It has the face of an angel. LED projector lights eject brilliant light at night. The wheels are 16” alloys on GXL and 15” on GX.
It has has a couple of buttons on the doors for smart entry, and another button on the dash to start. That’s dead posh that is.
The handsome exterior has been updated with new grille, lights, and colours.
There is tons of room, but only for short trips. Luggage is 264L.
Rear passengers are tight, but those up front are far better off. Seats feel small for larger people. Remember, you’re only going to and from work, so it isn’t so bad.
The driver has a an extra lever for height.
There is a surprising amount of headroom, but I wouldn’t mind the doors being just a touch higher.
If you get a chance, have a look at the floor coverings in the front, where felt-like fabric is just pushed in to place. It is scrunched up over the wheel arch like a crumpled chip packet.
The plakky bits are hard to touch and while it feels a trifle cheap, it also feels like it will outlast Cliff Richard.
What about the goodies?
There is a generous touch screen with navigation and Apple CarPlay/Android Auto on all models.
You get dusk sensing headlights on GLX, but wipers are manual. Climate control is fully automatic, but limited to a single zone.
Cruise control is also manual, and comes with a speed limiter.
Safety gear is limited. Ingis Scored just 3/5 stars on EuroNCAP.
There is no: active cruise control, lane departure, or blind spot monitor etc. You need these at a minimum for 5 stars. Yaris has all this, but costs many more monies.
You still get 6 airbags, hill hold, ESC, ABS and a brace of ISOFIX points, well, 2 of them anyway. There are 2 child seat anchorages, with all this topped off by a quite decent reversing camera.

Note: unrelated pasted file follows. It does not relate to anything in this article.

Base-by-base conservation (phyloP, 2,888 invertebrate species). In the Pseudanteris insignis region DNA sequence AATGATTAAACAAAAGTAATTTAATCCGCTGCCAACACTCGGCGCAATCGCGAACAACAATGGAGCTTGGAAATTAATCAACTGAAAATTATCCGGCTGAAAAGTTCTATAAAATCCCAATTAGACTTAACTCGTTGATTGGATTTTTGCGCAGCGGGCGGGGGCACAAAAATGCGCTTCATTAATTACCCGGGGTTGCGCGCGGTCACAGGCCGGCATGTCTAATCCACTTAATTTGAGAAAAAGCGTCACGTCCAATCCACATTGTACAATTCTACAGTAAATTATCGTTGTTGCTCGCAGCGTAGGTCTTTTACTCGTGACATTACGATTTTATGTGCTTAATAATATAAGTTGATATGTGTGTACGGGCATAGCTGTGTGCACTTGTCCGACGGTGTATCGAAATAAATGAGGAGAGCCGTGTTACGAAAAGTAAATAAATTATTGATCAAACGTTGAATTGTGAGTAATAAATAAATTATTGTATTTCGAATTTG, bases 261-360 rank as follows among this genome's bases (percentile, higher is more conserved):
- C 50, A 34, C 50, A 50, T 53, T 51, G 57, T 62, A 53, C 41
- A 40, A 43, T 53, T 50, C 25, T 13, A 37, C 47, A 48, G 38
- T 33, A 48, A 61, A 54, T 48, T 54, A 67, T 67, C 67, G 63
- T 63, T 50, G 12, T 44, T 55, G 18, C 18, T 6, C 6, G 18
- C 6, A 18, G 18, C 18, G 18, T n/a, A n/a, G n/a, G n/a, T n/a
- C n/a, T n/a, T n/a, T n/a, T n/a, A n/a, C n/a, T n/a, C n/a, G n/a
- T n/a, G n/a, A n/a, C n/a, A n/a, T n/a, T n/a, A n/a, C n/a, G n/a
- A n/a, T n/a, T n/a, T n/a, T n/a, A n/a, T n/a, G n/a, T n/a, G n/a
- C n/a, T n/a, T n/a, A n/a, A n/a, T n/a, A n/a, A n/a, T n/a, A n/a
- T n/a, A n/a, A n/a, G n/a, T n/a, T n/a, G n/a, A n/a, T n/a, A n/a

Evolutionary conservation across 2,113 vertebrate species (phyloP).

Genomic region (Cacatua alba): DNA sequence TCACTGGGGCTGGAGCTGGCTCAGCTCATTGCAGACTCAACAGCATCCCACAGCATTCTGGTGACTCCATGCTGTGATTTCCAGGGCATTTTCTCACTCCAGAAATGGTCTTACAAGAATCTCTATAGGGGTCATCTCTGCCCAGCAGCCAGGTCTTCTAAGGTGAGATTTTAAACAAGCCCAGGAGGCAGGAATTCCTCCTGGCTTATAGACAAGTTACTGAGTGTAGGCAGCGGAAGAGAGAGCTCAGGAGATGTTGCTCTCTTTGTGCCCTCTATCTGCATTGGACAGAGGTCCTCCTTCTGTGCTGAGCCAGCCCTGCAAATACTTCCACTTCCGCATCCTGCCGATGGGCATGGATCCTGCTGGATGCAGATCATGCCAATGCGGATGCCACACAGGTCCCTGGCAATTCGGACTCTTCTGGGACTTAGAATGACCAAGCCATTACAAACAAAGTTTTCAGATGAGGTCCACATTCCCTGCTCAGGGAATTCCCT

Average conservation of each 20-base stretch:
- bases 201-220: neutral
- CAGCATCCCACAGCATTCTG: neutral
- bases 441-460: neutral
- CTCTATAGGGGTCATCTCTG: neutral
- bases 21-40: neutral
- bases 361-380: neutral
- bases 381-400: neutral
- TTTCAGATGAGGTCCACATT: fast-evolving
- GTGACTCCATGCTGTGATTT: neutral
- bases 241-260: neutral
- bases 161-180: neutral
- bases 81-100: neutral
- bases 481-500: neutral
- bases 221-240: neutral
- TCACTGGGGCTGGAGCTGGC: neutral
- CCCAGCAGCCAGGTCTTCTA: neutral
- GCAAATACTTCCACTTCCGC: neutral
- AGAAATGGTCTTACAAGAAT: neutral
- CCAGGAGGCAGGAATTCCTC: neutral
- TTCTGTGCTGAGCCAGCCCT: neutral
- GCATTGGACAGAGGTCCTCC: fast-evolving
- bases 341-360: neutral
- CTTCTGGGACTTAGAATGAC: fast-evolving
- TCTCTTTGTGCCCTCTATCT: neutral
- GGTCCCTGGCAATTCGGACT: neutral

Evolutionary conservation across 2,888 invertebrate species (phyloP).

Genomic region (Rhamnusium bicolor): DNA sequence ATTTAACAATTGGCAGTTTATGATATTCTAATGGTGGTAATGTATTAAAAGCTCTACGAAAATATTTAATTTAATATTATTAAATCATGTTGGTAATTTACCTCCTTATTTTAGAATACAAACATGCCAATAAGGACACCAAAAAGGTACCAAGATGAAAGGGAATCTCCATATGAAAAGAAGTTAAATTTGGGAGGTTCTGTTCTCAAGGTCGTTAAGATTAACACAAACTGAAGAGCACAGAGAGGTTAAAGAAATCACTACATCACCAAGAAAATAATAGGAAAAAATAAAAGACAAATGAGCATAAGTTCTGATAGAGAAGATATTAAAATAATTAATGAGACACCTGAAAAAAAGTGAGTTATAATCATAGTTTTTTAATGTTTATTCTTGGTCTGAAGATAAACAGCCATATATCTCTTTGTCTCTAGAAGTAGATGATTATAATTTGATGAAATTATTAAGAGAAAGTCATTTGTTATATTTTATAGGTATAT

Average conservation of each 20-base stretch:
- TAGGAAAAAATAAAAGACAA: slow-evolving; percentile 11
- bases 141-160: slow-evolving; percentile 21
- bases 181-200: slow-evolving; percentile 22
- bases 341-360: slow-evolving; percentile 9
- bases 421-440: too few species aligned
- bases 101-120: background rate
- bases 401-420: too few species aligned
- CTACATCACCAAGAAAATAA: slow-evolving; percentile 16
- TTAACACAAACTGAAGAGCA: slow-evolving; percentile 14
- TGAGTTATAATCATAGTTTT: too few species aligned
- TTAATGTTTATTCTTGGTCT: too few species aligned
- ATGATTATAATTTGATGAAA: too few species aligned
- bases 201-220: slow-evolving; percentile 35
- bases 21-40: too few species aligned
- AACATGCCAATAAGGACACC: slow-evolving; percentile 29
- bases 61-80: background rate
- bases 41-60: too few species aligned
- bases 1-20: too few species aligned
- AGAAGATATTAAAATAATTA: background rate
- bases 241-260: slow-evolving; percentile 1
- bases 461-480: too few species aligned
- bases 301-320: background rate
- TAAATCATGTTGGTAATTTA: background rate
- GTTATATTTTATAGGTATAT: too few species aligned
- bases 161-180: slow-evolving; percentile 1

What’s Ignis Like to drive?
Ignis has a compact 1.2L Duojet 4-cylinder. It produces 66kw and 120Nm, and is coupled to either a CVT or 5 Speed Manual. GXL has CVT only. This particular automatic has the little engine screaming at the slightest hint of the need for power.
Suzuki claims 4.9L/100k, but we managed 6.8l/100k at best.
Ride is ok most, but the Macpherson Strut front end is tethered to a Torsion Beam rear end. Add to that, a set of rear drum brakes from the 19th century, and you’re in no doubt that your cheap city car is exactly that.
The cabin is fairly quiet, but with frequent protests from the engine, things can get a bit raucous.
Despite the modest power, and cheap cabin, Ignis is so much fun, because it is so nippy. You dart in and out of traffic like a cat on carpet.
Ignis is a mere 3700mm in length, and 1660mm wide. It makes parking incredibly easy
Is Ignis Worth the Money?
Ignis is not the kind of car that makes you want to jump for joy. Having said that, Ignis never complains, and never lets you down. It is cheap enough not to be precious, and cheeky enough to cute and fun.
Despite the slightly disappointing 3star EuroNCAP, you don’t mind paying 20 grand for it. Private buyers get 5 years of warranty with unlimited K’s, or 160,000 K’s if you insist on being an Uber driver.
I love the looks and would be very happy to have one as a cheap run-around.